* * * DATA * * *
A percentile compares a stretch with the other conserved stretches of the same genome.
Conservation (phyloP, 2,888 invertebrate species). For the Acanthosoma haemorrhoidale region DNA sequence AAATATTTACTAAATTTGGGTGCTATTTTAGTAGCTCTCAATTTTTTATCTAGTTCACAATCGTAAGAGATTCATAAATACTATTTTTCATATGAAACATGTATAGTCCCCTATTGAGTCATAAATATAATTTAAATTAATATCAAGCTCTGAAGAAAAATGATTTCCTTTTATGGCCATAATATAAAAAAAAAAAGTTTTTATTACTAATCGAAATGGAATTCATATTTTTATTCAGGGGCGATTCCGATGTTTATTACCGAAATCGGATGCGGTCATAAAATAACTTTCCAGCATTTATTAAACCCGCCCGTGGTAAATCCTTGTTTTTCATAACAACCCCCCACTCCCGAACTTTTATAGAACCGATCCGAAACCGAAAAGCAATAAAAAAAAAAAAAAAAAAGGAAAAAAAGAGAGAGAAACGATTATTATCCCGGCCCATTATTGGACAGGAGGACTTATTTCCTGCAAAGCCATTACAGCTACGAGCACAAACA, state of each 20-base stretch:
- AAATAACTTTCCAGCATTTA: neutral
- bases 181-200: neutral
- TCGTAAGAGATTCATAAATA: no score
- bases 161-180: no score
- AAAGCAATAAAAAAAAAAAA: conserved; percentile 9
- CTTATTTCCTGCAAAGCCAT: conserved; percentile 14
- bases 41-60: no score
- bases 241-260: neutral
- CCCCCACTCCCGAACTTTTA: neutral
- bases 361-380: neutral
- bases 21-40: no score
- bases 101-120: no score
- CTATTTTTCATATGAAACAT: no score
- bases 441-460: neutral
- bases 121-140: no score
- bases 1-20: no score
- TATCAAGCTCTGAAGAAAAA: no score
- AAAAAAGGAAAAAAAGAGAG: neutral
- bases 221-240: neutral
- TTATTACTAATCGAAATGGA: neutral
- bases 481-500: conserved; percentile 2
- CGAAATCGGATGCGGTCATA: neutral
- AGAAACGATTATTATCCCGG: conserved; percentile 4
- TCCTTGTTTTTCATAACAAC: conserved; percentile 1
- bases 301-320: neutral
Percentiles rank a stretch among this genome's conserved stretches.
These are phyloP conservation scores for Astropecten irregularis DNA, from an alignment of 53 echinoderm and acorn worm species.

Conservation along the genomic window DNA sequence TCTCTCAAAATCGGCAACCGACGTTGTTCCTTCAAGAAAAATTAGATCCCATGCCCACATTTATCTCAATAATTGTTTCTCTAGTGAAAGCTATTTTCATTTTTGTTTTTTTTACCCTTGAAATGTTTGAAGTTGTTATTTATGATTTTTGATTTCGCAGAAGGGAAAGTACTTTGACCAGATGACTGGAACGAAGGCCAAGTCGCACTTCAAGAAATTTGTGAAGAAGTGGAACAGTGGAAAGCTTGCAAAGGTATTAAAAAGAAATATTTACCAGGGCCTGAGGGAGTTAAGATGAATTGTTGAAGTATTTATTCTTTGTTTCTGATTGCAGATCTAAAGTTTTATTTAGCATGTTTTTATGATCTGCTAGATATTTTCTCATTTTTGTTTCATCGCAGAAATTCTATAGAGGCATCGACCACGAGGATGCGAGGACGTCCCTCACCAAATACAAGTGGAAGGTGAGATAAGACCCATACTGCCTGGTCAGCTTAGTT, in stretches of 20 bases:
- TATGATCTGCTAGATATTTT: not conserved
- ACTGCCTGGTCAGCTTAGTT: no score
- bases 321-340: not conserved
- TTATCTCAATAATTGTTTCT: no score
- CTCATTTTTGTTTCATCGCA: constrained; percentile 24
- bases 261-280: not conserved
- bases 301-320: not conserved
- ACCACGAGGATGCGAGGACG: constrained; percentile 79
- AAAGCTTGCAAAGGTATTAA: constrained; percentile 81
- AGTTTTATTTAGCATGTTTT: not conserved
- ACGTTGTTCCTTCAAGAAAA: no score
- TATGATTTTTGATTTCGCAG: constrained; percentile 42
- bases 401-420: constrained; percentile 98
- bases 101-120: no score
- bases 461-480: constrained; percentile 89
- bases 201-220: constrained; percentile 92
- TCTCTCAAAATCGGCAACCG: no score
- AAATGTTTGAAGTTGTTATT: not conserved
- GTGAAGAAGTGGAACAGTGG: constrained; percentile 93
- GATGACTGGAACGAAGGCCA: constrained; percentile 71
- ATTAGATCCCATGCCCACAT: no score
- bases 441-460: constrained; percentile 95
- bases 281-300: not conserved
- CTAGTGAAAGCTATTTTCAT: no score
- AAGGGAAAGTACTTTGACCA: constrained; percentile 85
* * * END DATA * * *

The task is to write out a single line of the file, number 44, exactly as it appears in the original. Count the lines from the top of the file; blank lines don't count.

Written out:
- bases 101-120: no score